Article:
This trend was highlighted at the recent American Association of Cancer Research (AACR) conference where a plethora of molecular targets were discussed. Advances in drug discovery technology and increasing genomic knowledge has led to more companies developing cancer therapies against specific protein targets, rather than more general cytotoxic compounds. Since these compounds generally have less side effects, the companies are able to gain regulatory approval to enter clinical trials more quickly. The result is that for a given cancer, there is now an extremely complicated picture of which therapies may be effective. Not only that, but the target pathways often overlap, making it even more difficult to choose the best treatment. According to New Medicine's Oncology KnowledgeBase, among the targets about which preclinical or clinical data was presented at AACR meeting are: Akt (protein kinase B, PKB); Angiopoietin-2; Aurora B (Aurora-1); Bcr-Abl; BRaf (B-Raf); c-Kit; Cyclin-dependent kinase 2 (CDK2); Cyclin-dependent kinase 7 (CDK7); Cyclin-dependent kinase 9 (CDK9); Delta-like 4 (DLL4); Epidermal growth factor (EGFr); focal adhesion kinase (FAK); HEr2/neu; Kinesin-like spindle protein (KSP)/Eg5; c-Kit; Lymphocyte-specific protein tyrosine kinase (Lck); Lyn; Hepatocyte growth factor receptor (HGFr)/c-Met; Notch 1 (TAN1); NF.B; Phosphatase and tensin homolog (PTEN); Phosphatidylinositol 3 kinase (PI3K); Platelet-derived growth factor receptor alpha (PDGFrA); Raf; c-Src; Tie-2; Tumour necrosis factor (TNF)-related apoptosis-inducing ligand receptor 2 (TRAIL-r2, TRAILr2)/DR5; Vascular endothelial growth factor (VEGF) receptor (VEGFr); VEGFr2/KDR; and VEGFr3/FLT4. Many of these drugs, based on both small molecules and biologics, are being developed by small biotech companies. As reported by DrugResearcher.com last week , Exelixis have begun more Phase I clinical trials than any other company this year. Another biotech specialising in cancer drugs is ImClone Systems. It develops monoclonal antibodies that target receptors outside the cell and has clinical trials targeting EGFr; PDGFr; IGF1r; VEGFr; and VEGFr2/KDR. According to data collected by DrugResearcher.com, over 30 different companies have begun clinical development of cancer drugs this year. They range from the relatively small, such as Pharmion Corporation, AEterna Zentaris, Callisto Pharmaceuticals and Array BioPharma, to some of the industy's biggest players in Merck & Co, AstraZeneca and Genentech. The news comes in the same week as a study in the journal Nature revealed four new genes that appear to raise significantly a woman's risk of getting breast cancer. Scientists from 15 countries conducted the large scale genetic study of nearly 50,000 women, around half of whom had breast cancer and the other half were controls. Although breast cancer is thought to have a genetic component, until this new research, scientists could only account for around 25 per cent of the genetic part of breast cancer risk. They suspected that the residual genetic variance was likely due to a range of different gene mutations. In the first of a two stage genome wide association study, 9,000 women were profiled. The scientists then confirmed 30 suspected single nucleotide polymorphisms (SNPs) in nearly 22,000 women with breast cancer and a similar number of controls spanning 22 studies. Overall, the scientists looked at over 225,000 single nucleotide polymorphisms (SNPs) and identified TNRC9, MAP3K1, LSP1 and FGFR2 as new genes that raise the risk of breast cancer, with the latter appearing to be the most serious indicator. Douglas Easton of the University of Cambridge, UK, who was involved in the research, said that the discovery could help doctors improve their prediction of breast cancer risk and select better treatments to prevent and cure the disease. But more important, he said, is how these discoveries help researchers find out how the disease works. "We had no inkling that these genes had anything to do with breast cancer," he said. With so many academic groups and companies striving to be the next with a new targeted therapy, the days of one-size-fits-all cancer treatment may be numbered.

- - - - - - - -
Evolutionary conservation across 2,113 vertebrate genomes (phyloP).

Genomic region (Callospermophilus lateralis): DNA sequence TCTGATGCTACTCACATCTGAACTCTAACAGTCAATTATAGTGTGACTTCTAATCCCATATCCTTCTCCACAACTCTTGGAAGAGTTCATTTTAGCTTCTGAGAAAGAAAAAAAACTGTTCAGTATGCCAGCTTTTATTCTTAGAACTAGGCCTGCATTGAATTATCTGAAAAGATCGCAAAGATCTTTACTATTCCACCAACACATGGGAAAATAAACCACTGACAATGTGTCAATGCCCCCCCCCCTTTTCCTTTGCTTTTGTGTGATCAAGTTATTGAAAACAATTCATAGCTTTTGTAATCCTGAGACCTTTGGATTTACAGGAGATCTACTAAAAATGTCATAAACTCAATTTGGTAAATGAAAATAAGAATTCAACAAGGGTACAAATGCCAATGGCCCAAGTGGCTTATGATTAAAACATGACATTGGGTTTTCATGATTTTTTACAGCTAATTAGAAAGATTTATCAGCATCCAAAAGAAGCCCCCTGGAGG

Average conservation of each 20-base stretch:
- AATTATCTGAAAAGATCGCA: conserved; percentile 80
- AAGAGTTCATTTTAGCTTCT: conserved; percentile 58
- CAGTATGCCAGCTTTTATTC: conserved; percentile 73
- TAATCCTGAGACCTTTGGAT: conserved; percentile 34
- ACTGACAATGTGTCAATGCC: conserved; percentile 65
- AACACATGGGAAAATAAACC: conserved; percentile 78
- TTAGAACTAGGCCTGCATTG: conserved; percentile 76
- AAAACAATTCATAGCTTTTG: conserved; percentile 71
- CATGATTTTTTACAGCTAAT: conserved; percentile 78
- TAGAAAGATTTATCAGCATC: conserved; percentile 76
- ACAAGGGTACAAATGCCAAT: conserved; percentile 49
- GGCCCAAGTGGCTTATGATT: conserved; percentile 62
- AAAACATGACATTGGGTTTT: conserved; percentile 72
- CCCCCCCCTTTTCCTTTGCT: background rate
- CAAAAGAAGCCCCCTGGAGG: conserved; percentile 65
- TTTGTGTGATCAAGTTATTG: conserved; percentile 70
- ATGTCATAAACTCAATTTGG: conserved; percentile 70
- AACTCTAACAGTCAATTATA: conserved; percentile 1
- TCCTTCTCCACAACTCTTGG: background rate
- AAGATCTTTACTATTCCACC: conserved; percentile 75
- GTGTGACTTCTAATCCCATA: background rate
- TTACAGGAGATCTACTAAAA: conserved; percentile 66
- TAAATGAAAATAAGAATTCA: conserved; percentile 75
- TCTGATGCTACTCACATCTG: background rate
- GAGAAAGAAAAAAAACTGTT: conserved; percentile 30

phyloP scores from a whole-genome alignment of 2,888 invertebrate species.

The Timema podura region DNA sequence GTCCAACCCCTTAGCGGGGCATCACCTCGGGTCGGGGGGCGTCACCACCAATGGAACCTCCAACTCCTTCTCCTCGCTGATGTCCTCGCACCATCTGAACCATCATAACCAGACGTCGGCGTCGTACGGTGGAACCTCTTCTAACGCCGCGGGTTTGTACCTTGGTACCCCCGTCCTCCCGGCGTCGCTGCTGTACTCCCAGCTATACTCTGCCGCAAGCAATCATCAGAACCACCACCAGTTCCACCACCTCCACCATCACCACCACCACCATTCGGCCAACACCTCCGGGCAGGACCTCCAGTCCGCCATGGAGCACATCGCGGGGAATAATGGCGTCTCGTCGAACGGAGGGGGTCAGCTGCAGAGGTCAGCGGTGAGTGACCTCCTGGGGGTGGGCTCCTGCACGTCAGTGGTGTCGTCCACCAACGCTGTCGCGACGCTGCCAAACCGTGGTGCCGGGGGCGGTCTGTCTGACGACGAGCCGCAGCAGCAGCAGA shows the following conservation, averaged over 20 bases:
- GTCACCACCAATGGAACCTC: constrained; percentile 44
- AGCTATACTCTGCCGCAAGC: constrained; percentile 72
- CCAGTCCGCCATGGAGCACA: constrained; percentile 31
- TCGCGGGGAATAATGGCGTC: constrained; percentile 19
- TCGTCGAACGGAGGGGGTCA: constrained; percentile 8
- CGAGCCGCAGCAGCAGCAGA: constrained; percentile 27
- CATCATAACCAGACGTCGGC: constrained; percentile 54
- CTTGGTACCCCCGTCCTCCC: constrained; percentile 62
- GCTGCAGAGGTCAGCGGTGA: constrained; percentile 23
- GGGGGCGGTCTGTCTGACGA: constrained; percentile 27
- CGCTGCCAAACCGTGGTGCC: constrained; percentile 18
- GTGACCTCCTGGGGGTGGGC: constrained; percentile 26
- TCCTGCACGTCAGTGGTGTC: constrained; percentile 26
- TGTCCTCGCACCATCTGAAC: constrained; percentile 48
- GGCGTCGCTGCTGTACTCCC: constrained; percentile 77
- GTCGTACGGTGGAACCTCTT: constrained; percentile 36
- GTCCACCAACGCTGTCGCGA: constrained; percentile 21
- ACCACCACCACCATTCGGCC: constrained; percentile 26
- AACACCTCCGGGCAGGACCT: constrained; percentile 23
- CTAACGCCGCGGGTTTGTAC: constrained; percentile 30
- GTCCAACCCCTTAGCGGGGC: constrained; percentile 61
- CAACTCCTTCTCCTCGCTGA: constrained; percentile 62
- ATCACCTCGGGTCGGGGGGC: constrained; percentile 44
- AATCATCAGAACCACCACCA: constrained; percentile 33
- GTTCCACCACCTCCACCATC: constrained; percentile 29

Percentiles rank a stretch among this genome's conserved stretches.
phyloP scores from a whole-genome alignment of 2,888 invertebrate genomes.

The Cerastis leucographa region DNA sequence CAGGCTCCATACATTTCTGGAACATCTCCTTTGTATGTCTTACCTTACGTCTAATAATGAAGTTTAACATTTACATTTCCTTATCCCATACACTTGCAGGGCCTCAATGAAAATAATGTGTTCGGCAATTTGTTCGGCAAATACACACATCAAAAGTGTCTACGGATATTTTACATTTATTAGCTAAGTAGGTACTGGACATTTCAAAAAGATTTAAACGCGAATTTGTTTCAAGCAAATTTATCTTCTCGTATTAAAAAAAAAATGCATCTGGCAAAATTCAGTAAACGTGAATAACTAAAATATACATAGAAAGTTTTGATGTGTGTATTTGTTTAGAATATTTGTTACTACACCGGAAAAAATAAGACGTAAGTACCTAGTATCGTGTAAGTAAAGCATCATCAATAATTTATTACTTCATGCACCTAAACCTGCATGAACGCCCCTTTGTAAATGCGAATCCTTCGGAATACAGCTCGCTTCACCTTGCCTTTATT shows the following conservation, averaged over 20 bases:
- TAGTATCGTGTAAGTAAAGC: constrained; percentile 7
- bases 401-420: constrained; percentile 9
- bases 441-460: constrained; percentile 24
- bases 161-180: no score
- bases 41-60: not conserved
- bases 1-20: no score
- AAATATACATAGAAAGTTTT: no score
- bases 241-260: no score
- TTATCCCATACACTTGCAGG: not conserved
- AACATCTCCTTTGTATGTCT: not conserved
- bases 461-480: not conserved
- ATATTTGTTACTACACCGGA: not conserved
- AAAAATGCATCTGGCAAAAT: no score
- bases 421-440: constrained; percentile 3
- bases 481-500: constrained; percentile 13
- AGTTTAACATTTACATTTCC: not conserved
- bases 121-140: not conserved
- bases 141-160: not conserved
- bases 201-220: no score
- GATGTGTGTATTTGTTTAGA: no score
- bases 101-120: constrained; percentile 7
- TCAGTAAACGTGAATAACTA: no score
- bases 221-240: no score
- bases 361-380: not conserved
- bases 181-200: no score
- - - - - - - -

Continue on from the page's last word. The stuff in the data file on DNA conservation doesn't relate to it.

As more and more targeted drugs enter clinical trials, personalised medicine is fast becoming a reality for cancer sufferers worldwide.